Conservative vowels. English us is, when we see it in written form, also identical to German uns for the simple exception of the /n/ dropping out and the /u/ lengthening (making a later shift possible)

    Regardless of the aforementioned point, I think that English sciencific texts are more and more inunderstandable to me.
    Blame all those intellectuals beginning in the renaissance era. As if the English language hadn't already Frenchified enough, they thought it sounded sophisticated if they talked all-Latin.

    That's why the common man's English is really Germanic in feel, but the learnt man's English is an awfully Latinate mess.

    Quote Originally Posted by Thusnelda View Post
    Well, that could be, but there´re also other examples where, for example, Bavarian dialect is nearer to English than Standard German - by coindcidence or not.
    The /oa/ is a later parallel development, better visible in words like Loab vs. loaf or broat vs. broad - another English term untertaking this is actually the non-Latinate word for a street, road, which is quite literally a form of way which allows to be ridden on.

    It's funny because in reality, dialect is of course always more archaic than the standard language, and we see this because we still basically say OHG bruoder, muoter, liob, huot, ruota, muot, tiuri as Bruada, Muata, liab, Huat, Ruatn, Muat, tuir (at least here) --- English would be brother, mother (both originally with a long /o/), (love), hood, rood, modd, dear,...

    This pervades to vocabulary of course: the Alemannic do "liesna und luaga" (listen and look), the Tyrolese do "schnackseln" when they have sex (yea, that's LG snakken, Nordic snacka/snakke, English snack and snatch) - the Semantic relation between "visiting the girl next door for a talk" and the bodies doing the talking is probably too obvious to need to elaborate.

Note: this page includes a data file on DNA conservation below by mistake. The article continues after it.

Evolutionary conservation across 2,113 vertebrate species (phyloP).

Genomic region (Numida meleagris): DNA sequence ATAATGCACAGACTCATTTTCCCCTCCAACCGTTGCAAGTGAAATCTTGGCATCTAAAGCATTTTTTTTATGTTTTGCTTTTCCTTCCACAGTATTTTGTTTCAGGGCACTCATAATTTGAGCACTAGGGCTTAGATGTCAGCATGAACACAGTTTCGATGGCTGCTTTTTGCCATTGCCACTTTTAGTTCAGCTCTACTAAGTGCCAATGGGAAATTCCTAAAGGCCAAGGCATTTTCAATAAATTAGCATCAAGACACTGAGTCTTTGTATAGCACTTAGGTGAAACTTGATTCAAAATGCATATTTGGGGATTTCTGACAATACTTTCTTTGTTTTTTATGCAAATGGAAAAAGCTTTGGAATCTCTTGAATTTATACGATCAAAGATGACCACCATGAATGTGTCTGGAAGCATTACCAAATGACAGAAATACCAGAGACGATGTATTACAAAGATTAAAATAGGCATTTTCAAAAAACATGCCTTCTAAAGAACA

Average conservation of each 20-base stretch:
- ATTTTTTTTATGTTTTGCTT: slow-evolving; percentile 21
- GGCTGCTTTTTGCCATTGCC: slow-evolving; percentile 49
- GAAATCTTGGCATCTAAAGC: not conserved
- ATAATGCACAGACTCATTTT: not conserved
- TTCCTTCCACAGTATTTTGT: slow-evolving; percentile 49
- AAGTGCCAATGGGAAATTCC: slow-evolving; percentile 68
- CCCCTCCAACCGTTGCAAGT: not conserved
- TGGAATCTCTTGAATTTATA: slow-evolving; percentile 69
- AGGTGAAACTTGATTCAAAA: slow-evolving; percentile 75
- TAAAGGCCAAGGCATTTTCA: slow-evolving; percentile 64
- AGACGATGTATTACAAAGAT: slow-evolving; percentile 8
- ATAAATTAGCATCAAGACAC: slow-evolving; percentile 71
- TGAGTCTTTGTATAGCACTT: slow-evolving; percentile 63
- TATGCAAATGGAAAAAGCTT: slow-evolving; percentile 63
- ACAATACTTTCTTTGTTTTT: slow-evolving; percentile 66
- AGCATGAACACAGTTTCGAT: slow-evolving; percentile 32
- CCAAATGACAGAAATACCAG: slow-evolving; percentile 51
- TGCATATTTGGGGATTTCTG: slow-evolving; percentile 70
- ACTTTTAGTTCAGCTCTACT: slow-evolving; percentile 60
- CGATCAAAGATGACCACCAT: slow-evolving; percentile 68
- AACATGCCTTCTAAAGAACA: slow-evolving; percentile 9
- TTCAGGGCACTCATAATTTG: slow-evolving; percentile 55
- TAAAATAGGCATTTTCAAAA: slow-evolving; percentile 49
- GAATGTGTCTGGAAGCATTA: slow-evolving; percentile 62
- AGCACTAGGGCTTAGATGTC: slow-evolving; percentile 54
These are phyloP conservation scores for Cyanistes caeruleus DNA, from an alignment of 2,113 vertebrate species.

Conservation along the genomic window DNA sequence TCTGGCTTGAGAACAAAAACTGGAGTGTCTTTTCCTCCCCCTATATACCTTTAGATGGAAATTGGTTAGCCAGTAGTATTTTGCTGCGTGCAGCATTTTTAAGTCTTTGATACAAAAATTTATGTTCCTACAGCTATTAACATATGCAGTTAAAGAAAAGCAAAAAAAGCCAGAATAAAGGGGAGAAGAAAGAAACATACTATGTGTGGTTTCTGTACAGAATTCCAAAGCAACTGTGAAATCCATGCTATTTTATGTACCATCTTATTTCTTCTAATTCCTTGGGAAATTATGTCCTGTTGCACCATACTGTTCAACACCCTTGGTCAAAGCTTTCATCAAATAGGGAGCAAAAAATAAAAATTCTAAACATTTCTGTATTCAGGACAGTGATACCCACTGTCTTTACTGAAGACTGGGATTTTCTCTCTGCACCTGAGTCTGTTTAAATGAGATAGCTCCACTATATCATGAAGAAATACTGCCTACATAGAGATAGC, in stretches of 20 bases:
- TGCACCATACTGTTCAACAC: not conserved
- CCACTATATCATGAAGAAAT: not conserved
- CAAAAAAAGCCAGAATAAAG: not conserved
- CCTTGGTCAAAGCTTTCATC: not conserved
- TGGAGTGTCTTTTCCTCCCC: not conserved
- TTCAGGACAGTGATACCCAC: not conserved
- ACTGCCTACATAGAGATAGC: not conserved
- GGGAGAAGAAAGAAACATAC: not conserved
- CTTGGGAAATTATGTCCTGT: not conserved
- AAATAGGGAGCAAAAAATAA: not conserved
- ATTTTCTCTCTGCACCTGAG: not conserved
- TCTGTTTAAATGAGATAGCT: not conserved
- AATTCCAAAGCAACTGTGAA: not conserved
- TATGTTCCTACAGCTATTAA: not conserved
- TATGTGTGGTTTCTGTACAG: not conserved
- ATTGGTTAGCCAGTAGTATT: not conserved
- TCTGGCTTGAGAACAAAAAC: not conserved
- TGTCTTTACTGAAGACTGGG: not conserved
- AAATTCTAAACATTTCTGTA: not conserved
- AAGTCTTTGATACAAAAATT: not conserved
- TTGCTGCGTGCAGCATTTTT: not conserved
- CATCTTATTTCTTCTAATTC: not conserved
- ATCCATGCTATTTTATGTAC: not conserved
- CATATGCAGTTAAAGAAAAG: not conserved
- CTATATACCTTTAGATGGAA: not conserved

-In kalte Schatten versunken... /Germaniens Volk erstarrt / Gefroren von Lügen / In denen die Welt verharrt-
    -Die alte Seele trauernd und verlassen / Verblassend in einer erklärbaren Welt / Schwebend in einem Dunst der Wehmut / Ein Schrei der nur unmerklich gellt-
    -Auch ich verspüre Demut / Vor dem alten Geiste der Ahnen / Wird es mir vergönnt sein / Gen Walhalla aufzufahren?-

    (Heimdalls Wacht, In kalte Schatten versunken, stanzas 4-6)

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    Two people have mentioned the differences between German and English regarding scientific language. Here is really the biggest difference between the two languages. English uses Latin based words and German uses new words made up of other German words. So you have to learn your languages scientific words and then you have to learn the other languages scientific words and then for each science, you have to relearn the whole thing over again.

    Also mentioned was the Frenchification of English. I've got a flash, to get on a Ph.D. program in German language for any school of any repute you have to pass a French proficiency test. Latin has contributed to the German language. Latin and French have contributed to the English language as well.